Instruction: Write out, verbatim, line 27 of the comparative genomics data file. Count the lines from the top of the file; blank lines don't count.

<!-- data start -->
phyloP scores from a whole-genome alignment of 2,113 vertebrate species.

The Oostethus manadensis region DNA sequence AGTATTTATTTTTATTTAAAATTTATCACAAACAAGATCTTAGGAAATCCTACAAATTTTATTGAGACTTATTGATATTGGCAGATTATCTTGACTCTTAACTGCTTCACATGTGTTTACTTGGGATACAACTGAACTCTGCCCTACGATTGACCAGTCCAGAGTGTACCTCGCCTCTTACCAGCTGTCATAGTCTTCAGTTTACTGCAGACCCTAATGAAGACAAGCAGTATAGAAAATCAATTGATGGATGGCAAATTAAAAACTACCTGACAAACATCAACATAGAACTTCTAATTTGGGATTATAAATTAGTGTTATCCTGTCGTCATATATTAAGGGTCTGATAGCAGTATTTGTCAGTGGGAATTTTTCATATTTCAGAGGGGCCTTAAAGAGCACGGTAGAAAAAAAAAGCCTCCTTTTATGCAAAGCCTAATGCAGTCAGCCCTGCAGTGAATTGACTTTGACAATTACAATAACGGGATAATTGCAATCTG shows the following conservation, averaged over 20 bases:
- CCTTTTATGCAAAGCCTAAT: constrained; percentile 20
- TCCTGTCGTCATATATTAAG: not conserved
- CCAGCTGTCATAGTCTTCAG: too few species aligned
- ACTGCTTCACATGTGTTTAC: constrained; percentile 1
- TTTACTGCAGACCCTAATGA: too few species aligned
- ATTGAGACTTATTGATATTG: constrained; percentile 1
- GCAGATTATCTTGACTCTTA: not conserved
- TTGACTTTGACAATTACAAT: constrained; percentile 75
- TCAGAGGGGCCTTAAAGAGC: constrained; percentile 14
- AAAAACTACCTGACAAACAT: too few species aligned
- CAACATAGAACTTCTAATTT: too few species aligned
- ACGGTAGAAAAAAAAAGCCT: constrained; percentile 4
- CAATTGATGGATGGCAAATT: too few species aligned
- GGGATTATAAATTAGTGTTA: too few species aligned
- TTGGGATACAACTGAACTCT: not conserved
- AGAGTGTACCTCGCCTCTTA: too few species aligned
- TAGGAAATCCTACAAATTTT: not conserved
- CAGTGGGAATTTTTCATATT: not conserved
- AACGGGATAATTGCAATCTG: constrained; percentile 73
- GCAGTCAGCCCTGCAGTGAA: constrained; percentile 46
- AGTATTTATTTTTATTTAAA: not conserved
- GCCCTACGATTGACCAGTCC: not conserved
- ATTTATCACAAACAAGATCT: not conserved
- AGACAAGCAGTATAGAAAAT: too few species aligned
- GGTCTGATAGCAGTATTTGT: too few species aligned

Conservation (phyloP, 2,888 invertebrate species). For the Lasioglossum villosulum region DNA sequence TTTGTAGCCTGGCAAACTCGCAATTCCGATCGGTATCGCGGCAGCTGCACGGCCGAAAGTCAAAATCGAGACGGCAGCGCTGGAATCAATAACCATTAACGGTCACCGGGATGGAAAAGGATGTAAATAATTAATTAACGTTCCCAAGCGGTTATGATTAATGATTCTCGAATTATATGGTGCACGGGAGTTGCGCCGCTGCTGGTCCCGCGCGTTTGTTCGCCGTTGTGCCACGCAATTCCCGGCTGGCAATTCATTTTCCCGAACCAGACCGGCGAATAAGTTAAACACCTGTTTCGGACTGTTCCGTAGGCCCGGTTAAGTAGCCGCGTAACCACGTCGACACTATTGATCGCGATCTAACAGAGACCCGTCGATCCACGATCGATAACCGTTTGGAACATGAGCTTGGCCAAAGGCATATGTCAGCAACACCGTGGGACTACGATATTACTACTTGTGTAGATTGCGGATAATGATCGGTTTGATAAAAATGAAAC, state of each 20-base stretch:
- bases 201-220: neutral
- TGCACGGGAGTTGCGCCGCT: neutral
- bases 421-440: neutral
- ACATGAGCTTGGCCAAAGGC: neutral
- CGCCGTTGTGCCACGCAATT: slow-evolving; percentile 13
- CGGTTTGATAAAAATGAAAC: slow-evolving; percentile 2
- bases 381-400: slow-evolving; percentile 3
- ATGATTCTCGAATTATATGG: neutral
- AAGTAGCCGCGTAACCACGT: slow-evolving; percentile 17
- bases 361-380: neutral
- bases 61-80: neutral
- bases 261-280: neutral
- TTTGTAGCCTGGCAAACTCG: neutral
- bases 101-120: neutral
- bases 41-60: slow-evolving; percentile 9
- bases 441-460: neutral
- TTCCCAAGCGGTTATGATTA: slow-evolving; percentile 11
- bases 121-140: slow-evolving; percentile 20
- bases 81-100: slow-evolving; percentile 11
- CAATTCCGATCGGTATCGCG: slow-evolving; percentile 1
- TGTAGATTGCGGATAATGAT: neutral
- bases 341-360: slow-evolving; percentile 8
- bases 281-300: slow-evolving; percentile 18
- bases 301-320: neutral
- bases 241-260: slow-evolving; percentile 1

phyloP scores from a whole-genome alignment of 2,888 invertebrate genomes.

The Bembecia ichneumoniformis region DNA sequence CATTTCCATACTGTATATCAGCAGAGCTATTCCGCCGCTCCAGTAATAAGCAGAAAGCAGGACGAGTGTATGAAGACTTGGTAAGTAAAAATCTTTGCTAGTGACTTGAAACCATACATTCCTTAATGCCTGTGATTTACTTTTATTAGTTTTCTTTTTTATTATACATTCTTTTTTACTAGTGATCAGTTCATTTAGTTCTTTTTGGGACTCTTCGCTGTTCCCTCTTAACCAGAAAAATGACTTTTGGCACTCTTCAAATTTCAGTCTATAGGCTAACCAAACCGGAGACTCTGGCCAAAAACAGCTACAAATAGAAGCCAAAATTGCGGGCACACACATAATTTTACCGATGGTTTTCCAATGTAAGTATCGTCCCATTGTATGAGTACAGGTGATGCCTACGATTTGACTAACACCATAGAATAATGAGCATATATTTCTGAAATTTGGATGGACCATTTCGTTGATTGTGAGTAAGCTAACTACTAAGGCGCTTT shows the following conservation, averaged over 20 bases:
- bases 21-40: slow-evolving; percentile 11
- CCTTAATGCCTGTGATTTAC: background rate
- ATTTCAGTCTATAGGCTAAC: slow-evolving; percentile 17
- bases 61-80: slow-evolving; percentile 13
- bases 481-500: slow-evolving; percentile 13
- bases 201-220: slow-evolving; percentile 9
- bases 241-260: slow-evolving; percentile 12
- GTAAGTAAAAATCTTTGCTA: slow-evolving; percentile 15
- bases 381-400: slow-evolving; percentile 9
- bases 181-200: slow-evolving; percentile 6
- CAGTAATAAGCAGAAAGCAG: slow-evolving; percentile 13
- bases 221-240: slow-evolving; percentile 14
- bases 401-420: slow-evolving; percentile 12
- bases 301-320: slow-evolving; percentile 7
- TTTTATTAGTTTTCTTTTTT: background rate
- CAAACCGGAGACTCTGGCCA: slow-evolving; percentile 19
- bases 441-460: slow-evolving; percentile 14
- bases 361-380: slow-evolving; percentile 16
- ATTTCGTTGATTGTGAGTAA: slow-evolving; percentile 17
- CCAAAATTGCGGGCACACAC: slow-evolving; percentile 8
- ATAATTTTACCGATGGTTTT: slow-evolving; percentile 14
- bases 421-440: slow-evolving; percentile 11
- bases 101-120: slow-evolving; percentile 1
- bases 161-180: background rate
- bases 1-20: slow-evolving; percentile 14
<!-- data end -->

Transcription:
- GGTCTGATAGCAGTATTTGT: too few species aligned